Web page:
The roar of grease paint
Like voting for Reagan, disliking KISS in its heyday is now something to which no one will will 'fess. Saved by a wave of retro-chic, the KISS kabuki rock clowns--no doubt fueled by relentless, adoring demand--sometimes act as if they invented rock rather than simply figured out a way to mercilessly exploit it.
That doesn't disqualify a band. If you're not working the biz, chances are the biz is working you, and there's a lot to admire about KISS: the fervent embrace of cheese on a wholesale level; the way in which it was the anti-Ramones, reacting to big rock torpor by using the music instead of rejecting it; turning the volume all the way up, way past Alice Cooper. KISS' response to Emerson, Lake and Palmer wasn't 67-second songs your little brother could play, but geysers of blood, codpieces, boots with teeth, and flicking tongues.
Granted, the band wrote some--and this term applies in every sense of the word--seminal stadium-rock songs: "Deuce," "Strutter," the purposeful "Rock and Roll All Nite"--before the long decline of punk derision and "Beth." The problem was that KISS was always hobbled by an air of contrivance and calculation that was just a tad unseemly and that kept the band from the authentically dark rep bands like Blue Oyster Cult enjoyed. In 1979 it was just as common to hear KISS dismissed as a heavy-metal Menudo as praised, and it didn't help that Gene Simmons always seemed to be acting dumber than he really was; the smell of a con was never too far away.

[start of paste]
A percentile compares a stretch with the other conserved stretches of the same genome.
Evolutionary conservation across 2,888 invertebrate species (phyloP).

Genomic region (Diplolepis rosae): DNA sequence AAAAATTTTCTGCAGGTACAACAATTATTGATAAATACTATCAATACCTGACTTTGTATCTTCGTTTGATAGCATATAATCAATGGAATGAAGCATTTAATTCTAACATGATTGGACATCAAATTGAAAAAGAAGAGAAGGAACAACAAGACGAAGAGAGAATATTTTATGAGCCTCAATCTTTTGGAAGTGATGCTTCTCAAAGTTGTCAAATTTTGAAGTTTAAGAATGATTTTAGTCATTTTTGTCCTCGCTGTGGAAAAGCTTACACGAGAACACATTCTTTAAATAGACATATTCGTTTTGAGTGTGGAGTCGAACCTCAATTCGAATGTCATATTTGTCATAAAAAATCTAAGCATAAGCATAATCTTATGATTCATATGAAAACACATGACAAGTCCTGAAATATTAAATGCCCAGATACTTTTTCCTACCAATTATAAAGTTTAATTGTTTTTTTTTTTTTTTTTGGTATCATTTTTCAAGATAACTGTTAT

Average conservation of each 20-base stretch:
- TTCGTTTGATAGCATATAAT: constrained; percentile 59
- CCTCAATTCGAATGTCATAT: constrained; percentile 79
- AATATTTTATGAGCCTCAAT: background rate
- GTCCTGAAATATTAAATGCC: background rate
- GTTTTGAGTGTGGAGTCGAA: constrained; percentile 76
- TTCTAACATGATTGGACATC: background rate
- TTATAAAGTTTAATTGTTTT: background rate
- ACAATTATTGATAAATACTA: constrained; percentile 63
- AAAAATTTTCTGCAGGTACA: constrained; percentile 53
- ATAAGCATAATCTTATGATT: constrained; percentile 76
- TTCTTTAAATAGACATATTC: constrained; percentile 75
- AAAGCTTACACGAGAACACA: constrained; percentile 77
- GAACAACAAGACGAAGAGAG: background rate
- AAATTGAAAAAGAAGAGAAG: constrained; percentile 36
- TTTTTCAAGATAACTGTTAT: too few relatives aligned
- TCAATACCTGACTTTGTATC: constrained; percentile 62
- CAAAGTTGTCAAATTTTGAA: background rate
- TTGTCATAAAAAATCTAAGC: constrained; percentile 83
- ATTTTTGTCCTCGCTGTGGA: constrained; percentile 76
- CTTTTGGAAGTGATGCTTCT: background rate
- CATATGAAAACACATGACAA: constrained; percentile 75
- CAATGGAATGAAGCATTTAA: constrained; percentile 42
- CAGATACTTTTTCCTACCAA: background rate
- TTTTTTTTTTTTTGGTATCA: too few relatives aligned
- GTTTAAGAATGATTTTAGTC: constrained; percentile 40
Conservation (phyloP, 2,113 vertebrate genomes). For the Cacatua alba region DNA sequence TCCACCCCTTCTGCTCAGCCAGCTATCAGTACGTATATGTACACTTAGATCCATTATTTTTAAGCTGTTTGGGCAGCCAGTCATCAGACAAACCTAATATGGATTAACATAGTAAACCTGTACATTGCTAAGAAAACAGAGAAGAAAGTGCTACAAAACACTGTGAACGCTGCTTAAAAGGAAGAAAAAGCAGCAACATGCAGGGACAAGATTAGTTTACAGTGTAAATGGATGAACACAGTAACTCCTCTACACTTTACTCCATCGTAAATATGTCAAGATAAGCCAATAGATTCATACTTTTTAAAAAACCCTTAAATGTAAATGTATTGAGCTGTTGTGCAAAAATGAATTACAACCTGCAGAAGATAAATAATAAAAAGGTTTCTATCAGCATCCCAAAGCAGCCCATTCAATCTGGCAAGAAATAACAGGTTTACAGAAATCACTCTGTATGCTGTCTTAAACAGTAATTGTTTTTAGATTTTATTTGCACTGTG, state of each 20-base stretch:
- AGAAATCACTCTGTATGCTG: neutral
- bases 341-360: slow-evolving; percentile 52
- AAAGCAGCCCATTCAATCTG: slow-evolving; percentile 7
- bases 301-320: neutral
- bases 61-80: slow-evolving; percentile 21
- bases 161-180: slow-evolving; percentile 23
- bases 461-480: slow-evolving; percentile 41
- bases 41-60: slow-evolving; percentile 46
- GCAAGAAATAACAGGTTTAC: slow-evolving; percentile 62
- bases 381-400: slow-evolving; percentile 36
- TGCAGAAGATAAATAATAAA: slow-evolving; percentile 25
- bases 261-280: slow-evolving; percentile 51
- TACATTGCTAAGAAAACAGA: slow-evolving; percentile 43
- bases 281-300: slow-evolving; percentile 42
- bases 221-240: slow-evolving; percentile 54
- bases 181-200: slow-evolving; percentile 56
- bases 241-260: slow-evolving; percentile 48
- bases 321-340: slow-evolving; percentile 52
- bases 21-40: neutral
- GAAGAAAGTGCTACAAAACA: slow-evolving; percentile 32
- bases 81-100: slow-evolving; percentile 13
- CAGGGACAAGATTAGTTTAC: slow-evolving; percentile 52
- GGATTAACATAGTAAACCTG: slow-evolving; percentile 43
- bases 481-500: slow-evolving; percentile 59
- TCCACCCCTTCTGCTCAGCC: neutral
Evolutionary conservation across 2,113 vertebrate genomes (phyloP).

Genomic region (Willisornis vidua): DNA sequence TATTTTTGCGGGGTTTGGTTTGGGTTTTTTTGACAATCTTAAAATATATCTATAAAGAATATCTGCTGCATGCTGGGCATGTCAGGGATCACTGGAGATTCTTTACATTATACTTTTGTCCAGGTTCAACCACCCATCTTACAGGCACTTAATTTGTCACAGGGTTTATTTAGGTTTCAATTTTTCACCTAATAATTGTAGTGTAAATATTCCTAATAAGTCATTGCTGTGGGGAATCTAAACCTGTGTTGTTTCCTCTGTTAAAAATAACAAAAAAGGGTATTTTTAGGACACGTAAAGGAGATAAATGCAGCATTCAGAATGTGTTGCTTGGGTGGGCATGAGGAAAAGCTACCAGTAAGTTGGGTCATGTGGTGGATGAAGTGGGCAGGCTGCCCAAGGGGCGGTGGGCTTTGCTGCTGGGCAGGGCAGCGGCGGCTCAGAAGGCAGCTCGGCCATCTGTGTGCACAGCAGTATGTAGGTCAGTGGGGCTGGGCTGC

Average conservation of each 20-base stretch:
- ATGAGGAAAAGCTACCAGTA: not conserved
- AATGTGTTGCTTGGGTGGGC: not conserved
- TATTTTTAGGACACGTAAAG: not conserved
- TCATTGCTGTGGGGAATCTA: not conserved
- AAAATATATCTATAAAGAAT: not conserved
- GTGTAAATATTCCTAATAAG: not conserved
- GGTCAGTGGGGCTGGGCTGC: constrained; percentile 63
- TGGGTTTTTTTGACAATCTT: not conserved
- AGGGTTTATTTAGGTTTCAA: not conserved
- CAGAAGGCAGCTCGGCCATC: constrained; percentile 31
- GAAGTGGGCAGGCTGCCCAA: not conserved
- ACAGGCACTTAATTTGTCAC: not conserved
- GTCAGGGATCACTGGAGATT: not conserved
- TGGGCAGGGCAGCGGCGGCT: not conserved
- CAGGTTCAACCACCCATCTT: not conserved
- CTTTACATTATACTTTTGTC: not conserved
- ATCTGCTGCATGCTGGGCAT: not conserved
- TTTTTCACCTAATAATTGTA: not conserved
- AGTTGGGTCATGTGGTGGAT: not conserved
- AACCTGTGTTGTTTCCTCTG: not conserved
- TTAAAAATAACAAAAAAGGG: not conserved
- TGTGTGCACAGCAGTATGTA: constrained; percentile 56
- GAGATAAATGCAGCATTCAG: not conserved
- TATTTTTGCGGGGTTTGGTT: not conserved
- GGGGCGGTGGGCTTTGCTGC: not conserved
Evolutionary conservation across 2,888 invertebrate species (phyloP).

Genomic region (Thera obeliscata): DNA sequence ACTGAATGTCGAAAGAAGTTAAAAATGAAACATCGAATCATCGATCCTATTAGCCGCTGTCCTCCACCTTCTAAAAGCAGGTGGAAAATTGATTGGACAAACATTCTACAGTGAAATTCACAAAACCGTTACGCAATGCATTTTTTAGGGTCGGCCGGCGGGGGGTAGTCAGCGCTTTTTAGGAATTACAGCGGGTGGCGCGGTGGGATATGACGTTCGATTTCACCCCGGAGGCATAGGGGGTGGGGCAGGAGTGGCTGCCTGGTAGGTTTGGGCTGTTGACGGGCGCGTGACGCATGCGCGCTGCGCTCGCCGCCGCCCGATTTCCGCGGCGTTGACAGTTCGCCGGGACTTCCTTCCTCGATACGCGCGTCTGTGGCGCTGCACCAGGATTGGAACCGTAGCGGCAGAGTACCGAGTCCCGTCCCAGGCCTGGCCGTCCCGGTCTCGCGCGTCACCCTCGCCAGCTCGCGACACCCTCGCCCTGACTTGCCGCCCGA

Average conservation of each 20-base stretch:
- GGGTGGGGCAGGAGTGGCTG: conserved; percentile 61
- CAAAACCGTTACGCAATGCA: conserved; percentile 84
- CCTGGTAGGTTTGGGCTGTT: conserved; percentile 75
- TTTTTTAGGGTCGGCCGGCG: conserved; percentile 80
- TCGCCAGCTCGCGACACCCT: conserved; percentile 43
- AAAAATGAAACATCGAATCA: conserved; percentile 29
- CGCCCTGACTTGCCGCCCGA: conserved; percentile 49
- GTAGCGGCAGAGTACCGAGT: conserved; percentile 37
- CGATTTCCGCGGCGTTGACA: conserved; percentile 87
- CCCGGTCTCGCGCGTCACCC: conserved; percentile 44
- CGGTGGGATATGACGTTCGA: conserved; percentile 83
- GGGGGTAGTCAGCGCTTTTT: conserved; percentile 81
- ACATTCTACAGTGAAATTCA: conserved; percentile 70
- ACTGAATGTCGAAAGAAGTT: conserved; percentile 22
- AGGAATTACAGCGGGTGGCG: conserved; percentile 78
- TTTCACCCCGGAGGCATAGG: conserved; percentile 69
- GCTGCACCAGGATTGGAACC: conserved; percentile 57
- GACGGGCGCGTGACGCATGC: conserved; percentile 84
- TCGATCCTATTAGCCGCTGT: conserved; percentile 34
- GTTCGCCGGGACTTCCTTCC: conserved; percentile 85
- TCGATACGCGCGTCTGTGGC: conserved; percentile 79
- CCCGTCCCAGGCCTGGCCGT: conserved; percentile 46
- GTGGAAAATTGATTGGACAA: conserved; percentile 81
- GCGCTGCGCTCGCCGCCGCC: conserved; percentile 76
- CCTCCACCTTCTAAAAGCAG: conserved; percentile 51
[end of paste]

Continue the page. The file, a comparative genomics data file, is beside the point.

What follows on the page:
Still, a con everybody wants is great art, or at least a good time, and KISS does deliver that. Back with its original lineup--Simmons, Ace Frehley, Paul Stanley, and Peter Criss--KISS will more than likely rock 'n' roll you all night, or at least for the 70 minutes that pass for all night anymore.
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KISS plays Reunion Arena July 5.